If you know of anyone male who has moved or is thinking of moving to Japan – ie. working here rather than just taking a holiday – it is 99% certain they are not just coming for the culture, the comic books, the Zen meditation or the nuclear meltdowns. No, what they are secretly – or not-so-secretly, as the case may be – here for is the women, and it has to be said that despite taking a genuine interest in the woodcuts of Katsushika Hokusai, the films of Takeshi Kitano, learning a martial art and eating raw fish, I was no different.
My dream came true in the form of Mrs M, and while we are of course now blissfully happily married, I thought it might be interesting to tell you who are the top ten Japanese women that just supposing I wasn’t blissfully happily married to Mrs M, I wouldn’t be entirely displeased to find sitting across the table from me in a posh restaurant, for example, or next to me at an office party.
The most visible ladies in Japan, as I’m sure I’ve mentioned before, are the forty-eight members of AKB48, whose management team hit upon the ingenious idea of an annual election to decide who is the most popular – and by implication, the cutest – member of the group. In a stroke of marketing genius, the rules of the election dictate that you are only entitled to vote if you have purchased an AKB48 CD or download, and the winner of the election is promoted to ‘lead singer’ (I put the words ‘lead singer’ in quotation marks because whether what AKB48 do can be described as singing – and indeed whether any of them actually sing on their records – is a moot point) for the proceeding year. In both 2009 and 2011 this was Atsuko Maéda, who while she does have a certain charm is also rather annoying. Whenever you see Maéda on TV, she is almost guaranteed to burst into tears from the sheer emotional strain of being in a girl group (as in this commercial for ochazuké), and frankly, she should just pull herself together.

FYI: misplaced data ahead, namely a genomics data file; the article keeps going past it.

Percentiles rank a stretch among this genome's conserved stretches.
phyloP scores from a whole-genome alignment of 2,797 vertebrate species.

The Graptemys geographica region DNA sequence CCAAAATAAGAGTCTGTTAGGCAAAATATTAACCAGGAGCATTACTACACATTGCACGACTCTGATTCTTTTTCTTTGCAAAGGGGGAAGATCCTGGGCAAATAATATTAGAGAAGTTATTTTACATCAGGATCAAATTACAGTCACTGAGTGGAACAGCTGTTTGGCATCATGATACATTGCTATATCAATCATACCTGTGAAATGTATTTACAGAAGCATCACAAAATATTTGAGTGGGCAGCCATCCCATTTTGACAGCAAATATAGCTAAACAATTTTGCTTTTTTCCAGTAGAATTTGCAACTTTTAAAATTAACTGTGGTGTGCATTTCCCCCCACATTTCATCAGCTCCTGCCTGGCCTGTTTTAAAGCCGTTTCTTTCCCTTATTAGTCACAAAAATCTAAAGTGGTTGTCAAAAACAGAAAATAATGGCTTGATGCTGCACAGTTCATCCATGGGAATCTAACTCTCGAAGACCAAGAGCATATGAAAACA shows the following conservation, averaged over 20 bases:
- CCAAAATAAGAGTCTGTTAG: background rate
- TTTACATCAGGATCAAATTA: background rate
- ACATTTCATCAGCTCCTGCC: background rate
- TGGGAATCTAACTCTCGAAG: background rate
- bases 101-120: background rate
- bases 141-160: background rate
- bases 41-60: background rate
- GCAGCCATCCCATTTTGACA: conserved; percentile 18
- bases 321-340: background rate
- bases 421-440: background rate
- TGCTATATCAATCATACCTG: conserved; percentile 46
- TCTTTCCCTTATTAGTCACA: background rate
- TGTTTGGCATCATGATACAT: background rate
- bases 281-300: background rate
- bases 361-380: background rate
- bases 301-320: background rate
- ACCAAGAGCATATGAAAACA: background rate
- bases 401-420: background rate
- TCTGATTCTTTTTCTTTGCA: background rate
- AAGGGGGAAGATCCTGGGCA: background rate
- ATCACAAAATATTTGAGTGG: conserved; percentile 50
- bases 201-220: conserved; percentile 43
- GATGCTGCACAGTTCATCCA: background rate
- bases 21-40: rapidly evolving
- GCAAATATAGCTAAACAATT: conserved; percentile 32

Which is all a roundabout way of saying that anyone who thinks AKB48 are a prime example of Japanese womanhood is sorely mistaken, and would be better advised to do a Google image search for this lot instead:
1) Mari Yaguchi used to be in Morning Musumé, who were the AKB48 of their day, and the reason I have a soft spot for her is that she reminds me of Mrs M. While both Yaguchi and Mrs M are petite, however, Yaguchi’s husband is a foot taller than me, so I almost certainly wouldn’t stand a chance with her if – purely hypothetically, you understand – we happened to attend the same suburban swingers’ key-swapping party.